release date: September 20, 2011

Duke Robillard's latest, rousing and rocking offering is a welcome return to and affirmation of Duke's grittier blues roots and early influences. It's not a scholarly, systematic survey of blues history or even a balance of his main motifs (it's light on his Texas/T-Bone Walker, jazz or more contemporary components which are showcased terrifically on other Stony Plain releases), but rather a stroll through generally gutbucket common and comfortable ground and a chance to just have fun and let it rip with appealing simplicity. At the same time, over the years Duke has become such a master of the subtleties and the basics of his craft as a virtuoso, historian, producer and studio proprietor that he captures the essentials of the originals and burnishes his updates to a level of savvy that is found only in art of the highest caliber. Listeners seeking a showcase for Duke's songwriting, refined side or esoterica have plenty of other places to turn. Listeners wanting to hear Duke's vocals at their absolute best, his blues guitar work at the level that has garnered him piles of awards and accolades as an All Timer, a perfectly idiomatic, nuanced and sympathetic musical framework, similarly modern but tradition-based production and a repertoire and approach that go back to the days when Duke began storming the gates of blues immortality with Roomful Of Blues will love LOWDOWN AND TORE UP.

Duke sums it up: "The reason for this CD is basically, I just wanted to go in the studio and record live and capture the real feeling of the lowdown blues in an off the cuff sort of way the way singles used to be made in the blues world for small labels. Just a whatever happens vibe with lots of ensemble playing. I made a list of tunes I loved from the old days and we just went through it in two days. This is what I think of as a real blues record, not a lot of fuss, no worry about perfection and mostly "let's have a good time!'"

The program draws two songs each from Guitar Slim, Tampa Red, Sugarboy Crawford, Pee Wee Crayton and Elmore James, and one each from Eddie Taylor, John Lee Hooker (also with an Eddie Taylor stamp), Jimmy McCracklin and Bobby "Blues" Merrill. According to Duke, "I picked these tunes based on two points. First, they were all songs that were part of my experience in learning or playing the blues. Like Pee Wee Crayton's "Blues After Hours" was a big thing to me. Seeing a photo of him in the studio playing a Vega non-cutaway archtop with a single pickup in the bridge position influenced me greatly. I started the horn version of Roomful of Blues with an acoustic non-cutaway guitar with a detachable DeArmond "floating" pickup and a small tube amp. I wanted to work with the same limitations as the guys that were influencing me like Gene Phillips, Pee Wee, Tiny Grimes, etc.... Second, I usually picked blues covers by how good they were to me, not because they were popular blues tunes. I have always tried to find, in many cases, songs that most people haven't heard like Jimmy McCracklin's "It's Alright" or Sugarboy Crawford's "What's Wrong" or "Overboard." The raw playing and singing on the original tracks were truly beautiful inspired abandon and real lowdown blues."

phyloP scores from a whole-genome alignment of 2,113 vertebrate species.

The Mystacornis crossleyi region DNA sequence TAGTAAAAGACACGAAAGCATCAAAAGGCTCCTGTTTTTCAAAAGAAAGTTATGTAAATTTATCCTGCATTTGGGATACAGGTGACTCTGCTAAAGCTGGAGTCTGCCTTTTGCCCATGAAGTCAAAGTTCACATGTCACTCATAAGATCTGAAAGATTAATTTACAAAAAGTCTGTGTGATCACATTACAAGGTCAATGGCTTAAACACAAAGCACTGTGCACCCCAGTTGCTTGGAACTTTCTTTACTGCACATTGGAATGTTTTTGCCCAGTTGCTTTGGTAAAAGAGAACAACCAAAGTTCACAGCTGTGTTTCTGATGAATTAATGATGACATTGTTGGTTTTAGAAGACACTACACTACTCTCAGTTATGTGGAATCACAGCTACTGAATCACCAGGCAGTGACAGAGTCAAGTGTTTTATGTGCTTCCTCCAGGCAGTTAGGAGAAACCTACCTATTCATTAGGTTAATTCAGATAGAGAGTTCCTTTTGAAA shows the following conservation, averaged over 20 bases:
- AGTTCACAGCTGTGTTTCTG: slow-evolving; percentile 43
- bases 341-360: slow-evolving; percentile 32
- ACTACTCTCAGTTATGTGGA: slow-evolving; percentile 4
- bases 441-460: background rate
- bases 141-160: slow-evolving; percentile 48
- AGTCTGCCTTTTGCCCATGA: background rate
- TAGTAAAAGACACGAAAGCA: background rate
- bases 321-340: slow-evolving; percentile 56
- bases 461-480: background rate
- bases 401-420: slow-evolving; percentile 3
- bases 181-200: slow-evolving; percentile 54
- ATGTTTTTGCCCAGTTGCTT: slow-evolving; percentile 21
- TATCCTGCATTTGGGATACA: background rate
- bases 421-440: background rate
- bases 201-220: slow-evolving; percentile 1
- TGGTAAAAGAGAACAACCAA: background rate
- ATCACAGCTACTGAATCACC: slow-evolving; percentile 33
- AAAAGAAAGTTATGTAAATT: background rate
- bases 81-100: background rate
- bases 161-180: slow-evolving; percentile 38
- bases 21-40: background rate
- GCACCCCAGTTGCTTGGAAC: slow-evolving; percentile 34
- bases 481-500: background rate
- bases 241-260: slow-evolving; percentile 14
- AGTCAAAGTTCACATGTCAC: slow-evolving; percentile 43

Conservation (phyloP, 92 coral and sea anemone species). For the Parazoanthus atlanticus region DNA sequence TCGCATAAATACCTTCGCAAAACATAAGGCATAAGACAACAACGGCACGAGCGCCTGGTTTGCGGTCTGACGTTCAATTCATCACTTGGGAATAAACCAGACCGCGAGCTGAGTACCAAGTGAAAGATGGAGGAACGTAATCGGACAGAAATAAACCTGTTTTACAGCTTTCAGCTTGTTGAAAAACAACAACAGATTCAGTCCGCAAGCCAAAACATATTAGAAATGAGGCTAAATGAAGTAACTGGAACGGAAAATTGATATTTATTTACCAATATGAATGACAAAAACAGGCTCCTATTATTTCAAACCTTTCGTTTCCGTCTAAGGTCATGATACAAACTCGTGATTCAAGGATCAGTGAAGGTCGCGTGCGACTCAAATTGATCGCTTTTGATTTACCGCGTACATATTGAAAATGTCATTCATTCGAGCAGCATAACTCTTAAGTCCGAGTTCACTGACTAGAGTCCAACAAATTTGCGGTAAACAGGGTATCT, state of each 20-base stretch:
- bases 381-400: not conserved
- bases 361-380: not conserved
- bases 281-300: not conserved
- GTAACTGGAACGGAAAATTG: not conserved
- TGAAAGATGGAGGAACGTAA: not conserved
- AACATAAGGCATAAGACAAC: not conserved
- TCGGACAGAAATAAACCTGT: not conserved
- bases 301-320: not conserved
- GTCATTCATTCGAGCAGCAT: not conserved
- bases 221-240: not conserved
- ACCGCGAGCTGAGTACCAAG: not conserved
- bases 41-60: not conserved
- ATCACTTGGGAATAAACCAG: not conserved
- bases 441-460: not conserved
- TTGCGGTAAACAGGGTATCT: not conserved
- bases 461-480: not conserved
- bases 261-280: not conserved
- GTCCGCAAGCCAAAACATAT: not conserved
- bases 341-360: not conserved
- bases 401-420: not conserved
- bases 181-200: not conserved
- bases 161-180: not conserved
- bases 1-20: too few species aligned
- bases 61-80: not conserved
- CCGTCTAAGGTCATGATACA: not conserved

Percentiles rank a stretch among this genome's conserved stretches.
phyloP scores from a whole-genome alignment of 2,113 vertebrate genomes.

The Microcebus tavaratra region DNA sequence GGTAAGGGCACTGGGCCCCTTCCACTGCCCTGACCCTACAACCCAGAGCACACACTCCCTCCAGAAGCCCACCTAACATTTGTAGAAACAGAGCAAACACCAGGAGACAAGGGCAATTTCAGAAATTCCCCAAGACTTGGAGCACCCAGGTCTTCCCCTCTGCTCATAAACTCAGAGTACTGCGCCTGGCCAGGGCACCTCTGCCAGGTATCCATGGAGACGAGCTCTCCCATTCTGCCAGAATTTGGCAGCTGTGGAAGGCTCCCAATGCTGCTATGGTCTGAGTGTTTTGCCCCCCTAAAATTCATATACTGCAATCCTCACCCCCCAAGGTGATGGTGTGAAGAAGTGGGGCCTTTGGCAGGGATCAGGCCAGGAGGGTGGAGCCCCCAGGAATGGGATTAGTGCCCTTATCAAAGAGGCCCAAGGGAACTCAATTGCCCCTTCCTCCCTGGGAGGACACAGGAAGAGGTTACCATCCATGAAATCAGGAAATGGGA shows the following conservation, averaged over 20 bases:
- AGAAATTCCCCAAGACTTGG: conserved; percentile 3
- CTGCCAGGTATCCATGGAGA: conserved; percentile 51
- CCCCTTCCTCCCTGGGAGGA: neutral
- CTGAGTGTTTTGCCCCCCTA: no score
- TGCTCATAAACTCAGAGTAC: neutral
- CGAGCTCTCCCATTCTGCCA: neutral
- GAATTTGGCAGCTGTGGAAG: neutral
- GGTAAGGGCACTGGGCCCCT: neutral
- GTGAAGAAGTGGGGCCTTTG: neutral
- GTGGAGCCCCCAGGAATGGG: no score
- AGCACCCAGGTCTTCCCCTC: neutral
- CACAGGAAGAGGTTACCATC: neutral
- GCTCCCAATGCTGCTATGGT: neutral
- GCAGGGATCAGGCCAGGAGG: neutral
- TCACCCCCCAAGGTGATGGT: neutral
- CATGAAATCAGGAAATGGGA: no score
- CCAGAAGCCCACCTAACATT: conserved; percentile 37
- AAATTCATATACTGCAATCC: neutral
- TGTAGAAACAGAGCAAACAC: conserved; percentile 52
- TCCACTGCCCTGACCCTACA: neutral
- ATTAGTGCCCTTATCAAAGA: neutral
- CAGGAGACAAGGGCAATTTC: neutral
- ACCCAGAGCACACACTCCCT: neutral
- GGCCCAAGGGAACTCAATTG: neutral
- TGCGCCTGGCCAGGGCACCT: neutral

To provide the exquisite ensemble work, Duke "basically used my current band who are capable of playing anything! Then I added in Sax Gordon because he is the only younger sax player who knows and loves the Chicago style of J.T. Brown and Eddie Shaw and can actually play that style with all the crudeness of J.T. himself. A very rare cat indeed! Matt McCabe was chosen because Bruce Bears was previously committed to a session with someone else the day we started, and seeing I was recording a few Tampa Red/Big Maceo numbers I knew Matt would be perfect. Also I knew he knew "Blues After Hours" exactly as it was on the original recording." Duke's rock-solid, supple and swinging rhythm team of bassist Brad Hallen and drummer Mark Teixeira (who also takes the vocal on "Overboard") round things out wonderfully.